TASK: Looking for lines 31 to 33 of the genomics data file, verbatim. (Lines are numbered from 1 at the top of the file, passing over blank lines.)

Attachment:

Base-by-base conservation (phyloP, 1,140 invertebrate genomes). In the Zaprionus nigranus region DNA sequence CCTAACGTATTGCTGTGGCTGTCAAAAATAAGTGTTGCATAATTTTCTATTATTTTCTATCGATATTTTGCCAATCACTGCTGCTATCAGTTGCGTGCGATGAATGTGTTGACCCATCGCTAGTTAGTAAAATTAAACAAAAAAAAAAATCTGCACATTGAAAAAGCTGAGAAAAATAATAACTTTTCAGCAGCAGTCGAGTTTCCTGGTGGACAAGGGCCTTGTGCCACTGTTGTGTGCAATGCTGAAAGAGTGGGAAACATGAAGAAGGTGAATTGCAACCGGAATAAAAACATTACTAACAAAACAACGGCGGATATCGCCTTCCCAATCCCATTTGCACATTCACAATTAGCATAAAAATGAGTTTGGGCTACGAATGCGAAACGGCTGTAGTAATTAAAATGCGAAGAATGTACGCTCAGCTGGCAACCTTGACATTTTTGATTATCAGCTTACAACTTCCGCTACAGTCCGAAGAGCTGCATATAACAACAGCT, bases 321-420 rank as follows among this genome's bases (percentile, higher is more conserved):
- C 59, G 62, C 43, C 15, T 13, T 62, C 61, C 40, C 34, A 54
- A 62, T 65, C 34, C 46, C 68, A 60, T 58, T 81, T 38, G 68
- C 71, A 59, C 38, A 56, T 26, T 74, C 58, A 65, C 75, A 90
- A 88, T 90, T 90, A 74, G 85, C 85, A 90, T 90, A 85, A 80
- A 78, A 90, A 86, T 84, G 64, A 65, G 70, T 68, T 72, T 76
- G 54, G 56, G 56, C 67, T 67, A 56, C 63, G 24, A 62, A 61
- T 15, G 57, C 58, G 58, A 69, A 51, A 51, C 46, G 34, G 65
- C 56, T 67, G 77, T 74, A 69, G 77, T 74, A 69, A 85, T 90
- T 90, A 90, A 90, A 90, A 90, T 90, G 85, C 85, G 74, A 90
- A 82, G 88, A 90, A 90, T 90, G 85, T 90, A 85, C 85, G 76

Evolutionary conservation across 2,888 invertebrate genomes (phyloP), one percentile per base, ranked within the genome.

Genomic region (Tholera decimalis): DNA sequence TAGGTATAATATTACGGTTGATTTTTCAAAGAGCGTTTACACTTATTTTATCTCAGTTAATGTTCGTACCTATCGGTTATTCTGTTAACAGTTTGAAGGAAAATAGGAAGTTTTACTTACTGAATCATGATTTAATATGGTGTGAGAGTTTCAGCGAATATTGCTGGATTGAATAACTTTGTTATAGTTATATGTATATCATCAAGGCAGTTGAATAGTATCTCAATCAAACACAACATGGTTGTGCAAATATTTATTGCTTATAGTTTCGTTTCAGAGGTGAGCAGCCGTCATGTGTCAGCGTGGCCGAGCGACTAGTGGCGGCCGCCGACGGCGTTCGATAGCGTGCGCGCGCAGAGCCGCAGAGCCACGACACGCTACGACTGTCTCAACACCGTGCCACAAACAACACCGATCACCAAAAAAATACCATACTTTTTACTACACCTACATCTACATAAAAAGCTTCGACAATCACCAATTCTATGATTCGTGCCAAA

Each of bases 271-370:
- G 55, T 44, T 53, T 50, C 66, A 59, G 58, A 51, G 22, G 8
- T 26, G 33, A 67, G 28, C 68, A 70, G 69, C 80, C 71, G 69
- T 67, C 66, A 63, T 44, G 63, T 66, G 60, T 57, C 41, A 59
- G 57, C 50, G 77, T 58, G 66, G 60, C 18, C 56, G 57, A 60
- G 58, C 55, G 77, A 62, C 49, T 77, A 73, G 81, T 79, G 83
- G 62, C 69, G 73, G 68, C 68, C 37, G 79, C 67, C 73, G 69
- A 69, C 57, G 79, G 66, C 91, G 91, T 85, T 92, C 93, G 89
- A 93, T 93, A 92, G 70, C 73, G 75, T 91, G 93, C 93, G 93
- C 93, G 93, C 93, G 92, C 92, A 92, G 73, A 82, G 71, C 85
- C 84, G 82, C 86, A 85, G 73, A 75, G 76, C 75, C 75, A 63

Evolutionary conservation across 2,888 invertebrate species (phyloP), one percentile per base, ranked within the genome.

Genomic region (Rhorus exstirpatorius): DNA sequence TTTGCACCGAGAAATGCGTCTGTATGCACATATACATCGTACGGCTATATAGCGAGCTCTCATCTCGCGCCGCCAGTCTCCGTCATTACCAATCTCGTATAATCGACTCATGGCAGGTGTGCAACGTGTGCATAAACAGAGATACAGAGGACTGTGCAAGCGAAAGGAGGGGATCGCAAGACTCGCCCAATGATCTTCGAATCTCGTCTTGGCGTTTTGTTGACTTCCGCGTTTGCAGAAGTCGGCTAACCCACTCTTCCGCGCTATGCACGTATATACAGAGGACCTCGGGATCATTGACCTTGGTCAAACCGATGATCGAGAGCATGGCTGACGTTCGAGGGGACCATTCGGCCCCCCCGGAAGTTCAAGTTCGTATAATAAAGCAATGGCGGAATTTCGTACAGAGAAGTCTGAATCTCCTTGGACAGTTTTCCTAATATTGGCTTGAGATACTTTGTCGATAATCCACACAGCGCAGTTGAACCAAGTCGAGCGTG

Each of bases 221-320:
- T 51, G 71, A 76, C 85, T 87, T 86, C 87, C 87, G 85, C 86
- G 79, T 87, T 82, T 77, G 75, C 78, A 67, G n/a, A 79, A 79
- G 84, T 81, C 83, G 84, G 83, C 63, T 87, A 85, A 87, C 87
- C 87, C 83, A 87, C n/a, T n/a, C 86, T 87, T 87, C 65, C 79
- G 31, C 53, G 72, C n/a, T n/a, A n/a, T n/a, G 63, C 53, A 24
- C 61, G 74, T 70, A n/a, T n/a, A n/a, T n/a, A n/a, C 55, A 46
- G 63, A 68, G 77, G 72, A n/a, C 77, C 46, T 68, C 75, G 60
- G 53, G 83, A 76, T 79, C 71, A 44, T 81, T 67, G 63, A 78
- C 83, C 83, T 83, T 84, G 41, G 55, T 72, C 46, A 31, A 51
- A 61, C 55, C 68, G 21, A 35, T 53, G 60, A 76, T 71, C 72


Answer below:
- C 87, C 83, A 87, C n/a, T n/a, C 86, T 87, T 87, C 65, C 79
- G 31, C 53, G 72, C n/a, T n/a, A n/a, T n/a, G 63, C 53, A 24
- C 61, G 74, T 70, A n/a, T n/a, A n/a, T n/a, A n/a, C 55, A 46